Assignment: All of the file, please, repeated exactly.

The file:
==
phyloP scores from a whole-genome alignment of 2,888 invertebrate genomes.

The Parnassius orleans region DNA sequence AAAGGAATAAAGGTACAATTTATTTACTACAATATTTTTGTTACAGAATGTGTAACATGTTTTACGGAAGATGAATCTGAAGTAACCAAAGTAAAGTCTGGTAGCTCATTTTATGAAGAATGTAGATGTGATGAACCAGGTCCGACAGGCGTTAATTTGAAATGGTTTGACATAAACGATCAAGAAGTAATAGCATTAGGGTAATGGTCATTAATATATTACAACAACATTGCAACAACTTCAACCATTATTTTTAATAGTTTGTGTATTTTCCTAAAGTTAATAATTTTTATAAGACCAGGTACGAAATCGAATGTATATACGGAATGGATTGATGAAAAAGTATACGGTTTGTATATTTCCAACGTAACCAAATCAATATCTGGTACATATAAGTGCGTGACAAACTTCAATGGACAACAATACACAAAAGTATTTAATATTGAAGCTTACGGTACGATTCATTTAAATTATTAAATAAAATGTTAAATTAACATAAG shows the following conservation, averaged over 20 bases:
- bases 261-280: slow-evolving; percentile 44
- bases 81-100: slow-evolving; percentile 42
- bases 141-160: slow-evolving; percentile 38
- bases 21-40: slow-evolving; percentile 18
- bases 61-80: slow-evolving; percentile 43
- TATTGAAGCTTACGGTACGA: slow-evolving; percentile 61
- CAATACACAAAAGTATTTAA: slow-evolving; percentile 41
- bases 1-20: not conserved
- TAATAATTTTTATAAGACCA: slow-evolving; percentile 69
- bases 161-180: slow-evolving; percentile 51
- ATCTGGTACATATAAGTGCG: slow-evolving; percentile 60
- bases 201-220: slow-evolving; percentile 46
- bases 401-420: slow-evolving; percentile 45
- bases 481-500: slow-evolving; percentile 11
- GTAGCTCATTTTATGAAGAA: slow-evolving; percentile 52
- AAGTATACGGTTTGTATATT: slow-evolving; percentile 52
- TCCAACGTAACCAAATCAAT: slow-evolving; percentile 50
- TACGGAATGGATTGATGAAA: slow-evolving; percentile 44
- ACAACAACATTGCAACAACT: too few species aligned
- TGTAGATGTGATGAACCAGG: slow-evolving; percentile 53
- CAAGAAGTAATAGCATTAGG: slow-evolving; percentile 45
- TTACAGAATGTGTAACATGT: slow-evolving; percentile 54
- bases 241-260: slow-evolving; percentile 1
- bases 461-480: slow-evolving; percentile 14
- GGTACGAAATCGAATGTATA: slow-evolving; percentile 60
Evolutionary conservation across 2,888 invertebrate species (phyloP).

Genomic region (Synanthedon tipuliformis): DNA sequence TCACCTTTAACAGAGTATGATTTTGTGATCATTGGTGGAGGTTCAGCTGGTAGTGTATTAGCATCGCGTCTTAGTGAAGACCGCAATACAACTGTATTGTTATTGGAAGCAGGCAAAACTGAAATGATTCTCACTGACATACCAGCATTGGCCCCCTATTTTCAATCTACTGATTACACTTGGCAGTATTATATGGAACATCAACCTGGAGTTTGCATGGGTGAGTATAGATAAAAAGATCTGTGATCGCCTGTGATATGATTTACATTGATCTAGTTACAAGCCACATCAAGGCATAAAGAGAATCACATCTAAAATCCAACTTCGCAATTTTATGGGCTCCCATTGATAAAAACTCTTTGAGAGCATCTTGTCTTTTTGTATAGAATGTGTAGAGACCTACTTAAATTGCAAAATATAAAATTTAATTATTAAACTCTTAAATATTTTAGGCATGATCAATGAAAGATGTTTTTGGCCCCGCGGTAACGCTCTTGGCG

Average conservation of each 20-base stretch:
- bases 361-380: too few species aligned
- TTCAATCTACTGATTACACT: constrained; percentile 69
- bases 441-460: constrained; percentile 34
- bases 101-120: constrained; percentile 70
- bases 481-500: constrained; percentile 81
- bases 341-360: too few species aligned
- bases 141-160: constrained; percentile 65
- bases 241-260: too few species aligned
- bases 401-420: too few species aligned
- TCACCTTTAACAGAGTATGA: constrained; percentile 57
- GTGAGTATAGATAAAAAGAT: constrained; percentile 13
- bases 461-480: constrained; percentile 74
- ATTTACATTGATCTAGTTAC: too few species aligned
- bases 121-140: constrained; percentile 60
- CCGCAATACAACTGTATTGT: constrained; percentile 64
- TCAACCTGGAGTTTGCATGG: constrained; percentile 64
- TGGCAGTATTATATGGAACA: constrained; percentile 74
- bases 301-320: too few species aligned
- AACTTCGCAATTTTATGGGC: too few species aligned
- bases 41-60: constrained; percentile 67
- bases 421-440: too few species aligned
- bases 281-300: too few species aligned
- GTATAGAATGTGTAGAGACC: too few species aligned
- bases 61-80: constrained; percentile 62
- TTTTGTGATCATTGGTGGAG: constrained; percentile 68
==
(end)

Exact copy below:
phyloP scores from a whole-genome alignment of 2,888 invertebrate genomes.

The Parnassius orleans region DNA sequence AAAGGAATAAAGGTACAATTTATTTACTACAATATTTTTGTTACAGAATGTGTAACATGTTTTACGGAAGATGAATCTGAAGTAACCAAAGTAAAGTCTGGTAGCTCATTTTATGAAGAATGTAGATGTGATGAACCAGGTCCGACAGGCGTTAATTTGAAATGGTTTGACATAAACGATCAAGAAGTAATAGCATTAGGGTAATGGTCATTAATATATTACAACAACATTGCAACAACTTCAACCATTATTTTTAATAGTTTGTGTATTTTCCTAAAGTTAATAATTTTTATAAGACCAGGTACGAAATCGAATGTATATACGGAATGGATTGATGAAAAAGTATACGGTTTGTATATTTCCAACGTAACCAAATCAATATCTGGTACATATAAGTGCGTGACAAACTTCAATGGACAACAATACACAAAAGTATTTAATATTGAAGCTTACGGTACGATTCATTTAAATTATTAAATAAAATGTTAAATTAACATAAG shows the following conservation, averaged over 20 bases:
- bases 261-280: slow-evolving; percentile 44
- bases 81-100: slow-evolving; percentile 42
- bases 141-160: slow-evolving; percentile 38
- bases 21-40: slow-evolving; percentile 18
- bases 61-80: slow-evolving; percentile 43
- TATTGAAGCTTACGGTACGA: slow-evolving; percentile 61
- CAATACACAAAAGTATTTAA: slow-evolving; percentile 41
- bases 1-20: not conserved
- TAATAATTTTTATAAGACCA: slow-evolving; percentile 69
- bases 161-180: slow-evolving; percentile 51
- ATCTGGTACATATAAGTGCG: slow-evolving; percentile 60
- bases 201-220: slow-evolving; percentile 46
- bases 401-420: slow-evolving; percentile 45
- bases 481-500: slow-evolving; percentile 11
- GTAGCTCATTTTATGAAGAA: slow-evolving; percentile 52
- AAGTATACGGTTTGTATATT: slow-evolving; percentile 52
- TCCAACGTAACCAAATCAAT: slow-evolving; percentile 50
- TACGGAATGGATTGATGAAA: slow-evolving; percentile 44
- ACAACAACATTGCAACAACT: too few species aligned
- TGTAGATGTGATGAACCAGG: slow-evolving; percentile 53
- CAAGAAGTAATAGCATTAGG: slow-evolving; percentile 45
- TTACAGAATGTGTAACATGT: slow-evolving; percentile 54
- bases 241-260: slow-evolving; percentile 1
- bases 461-480: slow-evolving; percentile 14
- GGTACGAAATCGAATGTATA: slow-evolving; percentile 60
Evolutionary conservation across 2,888 invertebrate species (phyloP).

Genomic region (Synanthedon tipuliformis): DNA sequence TCACCTTTAACAGAGTATGATTTTGTGATCATTGGTGGAGGTTCAGCTGGTAGTGTATTAGCATCGCGTCTTAGTGAAGACCGCAATACAACTGTATTGTTATTGGAAGCAGGCAAAACTGAAATGATTCTCACTGACATACCAGCATTGGCCCCCTATTTTCAATCTACTGATTACACTTGGCAGTATTATATGGAACATCAACCTGGAGTTTGCATGGGTGAGTATAGATAAAAAGATCTGTGATCGCCTGTGATATGATTTACATTGATCTAGTTACAAGCCACATCAAGGCATAAAGAGAATCACATCTAAAATCCAACTTCGCAATTTTATGGGCTCCCATTGATAAAAACTCTTTGAGAGCATCTTGTCTTTTTGTATAGAATGTGTAGAGACCTACTTAAATTGCAAAATATAAAATTTAATTATTAAACTCTTAAATATTTTAGGCATGATCAATGAAAGATGTTTTTGGCCCCGCGGTAACGCTCTTGGCG

Average conservation of each 20-base stretch:
- bases 361-380: too few species aligned
- TTCAATCTACTGATTACACT: constrained; percentile 69
- bases 441-460: constrained; percentile 34
- bases 101-120: constrained; percentile 70
- bases 481-500: constrained; percentile 81
- bases 341-360: too few species aligned
- bases 141-160: constrained; percentile 65
- bases 241-260: too few species aligned
- bases 401-420: too few species aligned
- TCACCTTTAACAGAGTATGA: constrained; percentile 57
- GTGAGTATAGATAAAAAGAT: constrained; percentile 13
- bases 461-480: constrained; percentile 74
- ATTTACATTGATCTAGTTAC: too few species aligned
- bases 121-140: constrained; percentile 60
- CCGCAATACAACTGTATTGT: constrained; percentile 64
- TCAACCTGGAGTTTGCATGG: constrained; percentile 64
- TGGCAGTATTATATGGAACA: constrained; percentile 74
- bases 301-320: too few species aligned
- AACTTCGCAATTTTATGGGC: too few species aligned
- bases 41-60: constrained; percentile 67
- bases 421-440: too few species aligned
- bases 281-300: too few species aligned
- GTATAGAATGTGTAGAGACC: too few species aligned
- bases 61-80: constrained; percentile 62
- TTTTGTGATCATTGGTGGAG: constrained; percentile 68